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People, Places, Stuff


I’m not afraid of plane crashes, pickpockets or most other sorts of travel-related hazards. But I am deathly scared of flash floods based on stories I’ve heard about them. Remember the tragedy that occurred at Zion National Park in September, 1961, when rapidly-rising water trapped 26 people and killed 5 in the famous Narrows of the Virgin River?

At the same time, I find hiking in watersheds where flash floods are common incredibly enticing, which is why I agreed to tackle Orderville Canyon, a tributary of the Virgin River, with my brother several years ago. The park runs a shuttle to the trail head, but issues stiff warnings about flash flooding in the deeply-incised slot canyon. The sky can be perfectly clear, but if it’s been raining in areas that drain into Orderville, the park service cancels the shuttle. That’s what happened the day we planned the expedition and I felt deeply relieved.

My brother, a desert canyon rat if ever there was one, was disappointed, even though he has lived through a couple of flash floods in southeastern Utah, once taking shelter in a small cave where he watched water in the stream below build, crest and then die away, all in about 30 minutes.

I can vividly imagine flash floods in a slot canyon but even so failed to take account of the danger they pose in flat land while driving through the Amargosa Valley just east of Death Valley National Park in the big El Nino winter of 1998. It was dark and raining hard with water breaching drainage culverts and streaming over the shoulders of the road. Pretty soon my car--an insubstantial economy-class rental--started to surf and there was no safe place to pull over. I didn’t breath easily until I saw the lights of Barstow where I finally admitted to myself that I’d just driven through a flash flood.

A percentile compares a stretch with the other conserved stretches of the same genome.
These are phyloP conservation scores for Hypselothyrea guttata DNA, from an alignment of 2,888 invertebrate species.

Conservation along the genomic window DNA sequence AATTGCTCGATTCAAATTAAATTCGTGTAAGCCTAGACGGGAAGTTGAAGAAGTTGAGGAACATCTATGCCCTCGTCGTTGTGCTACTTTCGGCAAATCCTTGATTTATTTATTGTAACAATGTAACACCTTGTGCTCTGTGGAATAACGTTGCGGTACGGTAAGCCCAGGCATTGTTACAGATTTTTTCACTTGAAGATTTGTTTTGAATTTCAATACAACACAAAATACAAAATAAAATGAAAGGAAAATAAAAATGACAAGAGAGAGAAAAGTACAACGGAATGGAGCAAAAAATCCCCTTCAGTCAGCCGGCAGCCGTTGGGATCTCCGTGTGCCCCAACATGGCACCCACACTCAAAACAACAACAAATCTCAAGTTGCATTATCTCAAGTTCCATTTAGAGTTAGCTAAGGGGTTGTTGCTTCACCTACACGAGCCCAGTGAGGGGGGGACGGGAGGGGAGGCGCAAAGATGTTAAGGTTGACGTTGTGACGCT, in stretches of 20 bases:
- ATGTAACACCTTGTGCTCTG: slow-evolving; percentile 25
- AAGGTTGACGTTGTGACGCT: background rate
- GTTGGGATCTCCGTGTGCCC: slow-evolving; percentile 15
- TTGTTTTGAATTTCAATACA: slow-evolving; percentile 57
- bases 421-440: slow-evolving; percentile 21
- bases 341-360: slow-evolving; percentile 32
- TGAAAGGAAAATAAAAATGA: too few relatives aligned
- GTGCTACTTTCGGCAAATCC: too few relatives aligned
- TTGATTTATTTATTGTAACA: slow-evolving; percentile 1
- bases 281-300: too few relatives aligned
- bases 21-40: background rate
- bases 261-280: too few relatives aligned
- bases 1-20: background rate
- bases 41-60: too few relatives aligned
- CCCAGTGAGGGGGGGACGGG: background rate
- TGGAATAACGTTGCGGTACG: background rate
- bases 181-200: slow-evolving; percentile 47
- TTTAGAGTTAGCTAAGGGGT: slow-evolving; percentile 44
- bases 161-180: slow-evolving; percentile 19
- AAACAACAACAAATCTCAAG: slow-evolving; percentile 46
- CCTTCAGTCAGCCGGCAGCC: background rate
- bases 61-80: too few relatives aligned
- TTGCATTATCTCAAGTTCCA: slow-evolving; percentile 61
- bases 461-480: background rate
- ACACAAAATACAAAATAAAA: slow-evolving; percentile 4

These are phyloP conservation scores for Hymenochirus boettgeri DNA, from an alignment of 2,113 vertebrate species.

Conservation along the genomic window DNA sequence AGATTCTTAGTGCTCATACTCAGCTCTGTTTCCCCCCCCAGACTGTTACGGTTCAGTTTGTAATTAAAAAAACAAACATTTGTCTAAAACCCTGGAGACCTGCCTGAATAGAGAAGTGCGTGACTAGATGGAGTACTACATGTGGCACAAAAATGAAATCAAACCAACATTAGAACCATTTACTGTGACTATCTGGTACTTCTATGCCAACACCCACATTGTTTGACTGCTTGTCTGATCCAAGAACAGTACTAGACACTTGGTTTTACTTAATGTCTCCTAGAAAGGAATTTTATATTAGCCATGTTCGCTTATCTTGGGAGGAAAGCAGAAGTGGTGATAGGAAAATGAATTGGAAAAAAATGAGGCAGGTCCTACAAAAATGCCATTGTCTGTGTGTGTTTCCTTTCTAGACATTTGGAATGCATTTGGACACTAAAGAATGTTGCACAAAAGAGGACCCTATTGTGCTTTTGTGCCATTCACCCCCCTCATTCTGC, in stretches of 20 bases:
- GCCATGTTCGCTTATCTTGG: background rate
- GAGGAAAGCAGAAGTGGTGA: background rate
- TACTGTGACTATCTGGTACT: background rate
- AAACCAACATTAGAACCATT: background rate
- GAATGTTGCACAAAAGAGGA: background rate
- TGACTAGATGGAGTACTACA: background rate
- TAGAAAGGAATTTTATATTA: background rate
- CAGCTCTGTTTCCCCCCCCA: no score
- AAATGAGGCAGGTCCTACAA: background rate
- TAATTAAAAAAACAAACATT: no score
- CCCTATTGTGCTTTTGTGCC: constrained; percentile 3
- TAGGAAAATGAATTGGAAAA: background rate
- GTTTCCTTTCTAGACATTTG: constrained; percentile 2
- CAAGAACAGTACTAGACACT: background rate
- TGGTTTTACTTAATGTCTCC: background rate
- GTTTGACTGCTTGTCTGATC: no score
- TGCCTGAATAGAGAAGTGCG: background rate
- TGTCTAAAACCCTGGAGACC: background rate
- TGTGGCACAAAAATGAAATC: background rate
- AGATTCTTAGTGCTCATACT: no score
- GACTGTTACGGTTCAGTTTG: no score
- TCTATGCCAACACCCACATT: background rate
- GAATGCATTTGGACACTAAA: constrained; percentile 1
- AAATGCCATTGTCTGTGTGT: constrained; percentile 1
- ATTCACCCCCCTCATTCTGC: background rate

Before that, while passing through Red Rock Canyon State Park on the northern edge of California’s Antelope Valley, I caught a video shown at the Ricardo Visitors Center of a flash flood that tore through the area in September, 1997, burying vehicles in the muck and undercutting the highway. It was the most damaging flash flood in recent history at a park especially prone to them. “If you look at satellite photos, a very large area (approximately 20 square miles) of drainage is channeled into one main dry wash that flows through the park,” explains Red Rock Canyon Peace Officer Matthew Williams. Other people speculate that flash flooding occurs with unusual frequency in the state park because of off-road vehicles that plow across the fragile desert terrain, scouring off vegetation, leaving the land unable to soak up and hold back fast-flowing water.

If you’re ever in the Red Rock Canyon area, it’s worth stopping to see the 1997 video--not just for the wow factor, but because it teaches you to respect the power of a flash flood. Half of flash flood fatalities occur in vehicles, which is why safety experts say you should never drive through a flooded area; if your car becomes submerged, take off your seat belt, roll down a window, then get out and seek higher ground. And remember, flooding occurs not just in narrow canyons, but on wide-open ground. “Travelers should look out for low, dark clouds on the horizon,” says Matthews. “Even if it is not raining where you are, a heavy cloud burst only 5 miles away can trigger flash flooding.”
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